Being paid a salary does not exempt an employee from the minimum wage and/or overtime pay requirements. If an employee is paid a salary and is not paid time and one-half overtime pay for hours worked in excess of 40 in a workweek, then a determination must be made as to if the employee is a salaried-exempt employee or not. The main categories to be a salaried-exempt employee are for executive (supervisory) employees, administrative employees, and professional employees who meet certain requirements. One of the general requirements is that the salaried-exempt employee must be paid a guaranteed salary of at least $455 a workweek (no salary test for outside sales), which would also be the promised rate of pay for the employee. It then does not matter how many hours the salaried-exempt employee works in a workweek as the guaranteed salary is pay for all hours worked in a workweek regardless of the number of hours worked. For more details on the requirements for an employee to be a salaried-exempt employee, please review the Code of Federal Regulations (CFR) 541, which the N.C. Department of Labor has adopted.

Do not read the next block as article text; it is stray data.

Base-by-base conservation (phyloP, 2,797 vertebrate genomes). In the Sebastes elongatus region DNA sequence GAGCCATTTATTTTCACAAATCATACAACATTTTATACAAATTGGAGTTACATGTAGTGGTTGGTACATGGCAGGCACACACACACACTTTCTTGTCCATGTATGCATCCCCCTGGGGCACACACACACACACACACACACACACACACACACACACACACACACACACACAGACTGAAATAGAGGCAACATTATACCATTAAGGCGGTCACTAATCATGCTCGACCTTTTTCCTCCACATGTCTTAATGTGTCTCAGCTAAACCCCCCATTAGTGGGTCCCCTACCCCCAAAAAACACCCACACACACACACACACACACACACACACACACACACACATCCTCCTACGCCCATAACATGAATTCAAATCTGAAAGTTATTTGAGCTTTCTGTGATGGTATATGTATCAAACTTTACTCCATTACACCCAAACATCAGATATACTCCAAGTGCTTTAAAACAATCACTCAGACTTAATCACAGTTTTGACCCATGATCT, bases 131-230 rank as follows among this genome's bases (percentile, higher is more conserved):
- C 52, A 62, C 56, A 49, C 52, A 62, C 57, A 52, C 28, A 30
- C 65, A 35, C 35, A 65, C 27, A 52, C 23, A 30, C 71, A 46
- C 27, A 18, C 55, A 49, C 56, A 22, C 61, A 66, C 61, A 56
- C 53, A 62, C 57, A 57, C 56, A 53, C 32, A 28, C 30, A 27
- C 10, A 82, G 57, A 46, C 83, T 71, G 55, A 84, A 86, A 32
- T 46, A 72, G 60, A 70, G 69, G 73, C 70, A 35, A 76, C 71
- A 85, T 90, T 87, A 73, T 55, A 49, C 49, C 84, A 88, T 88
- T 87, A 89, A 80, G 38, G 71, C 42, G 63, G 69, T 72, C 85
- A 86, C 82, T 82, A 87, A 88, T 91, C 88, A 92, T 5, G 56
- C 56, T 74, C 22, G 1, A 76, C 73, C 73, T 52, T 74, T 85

Also, the Wage and Hour Act does not require mandatory rest breaks or meal breaks for employees 16 years of age or older. The only required rest breaks or meal breaks are for youths under 16 years of age. Youths under 16 years of age have to be given at least a 30-minute break after five hours of consecutive hours and no break of less than 30 minutes shall be deemed to interrupt a continuous period of work. Generally, it is entirely up to an employer to give or not give rest breaks and/or meal breaks to some or all of its employees who are 16 years of age or older. An employer is not required to give its employees a smoke-break or to provide a breakroom. Please review our What to Know About Breaks fact sheet for more details.

Minimum Amount of Scheduled Hours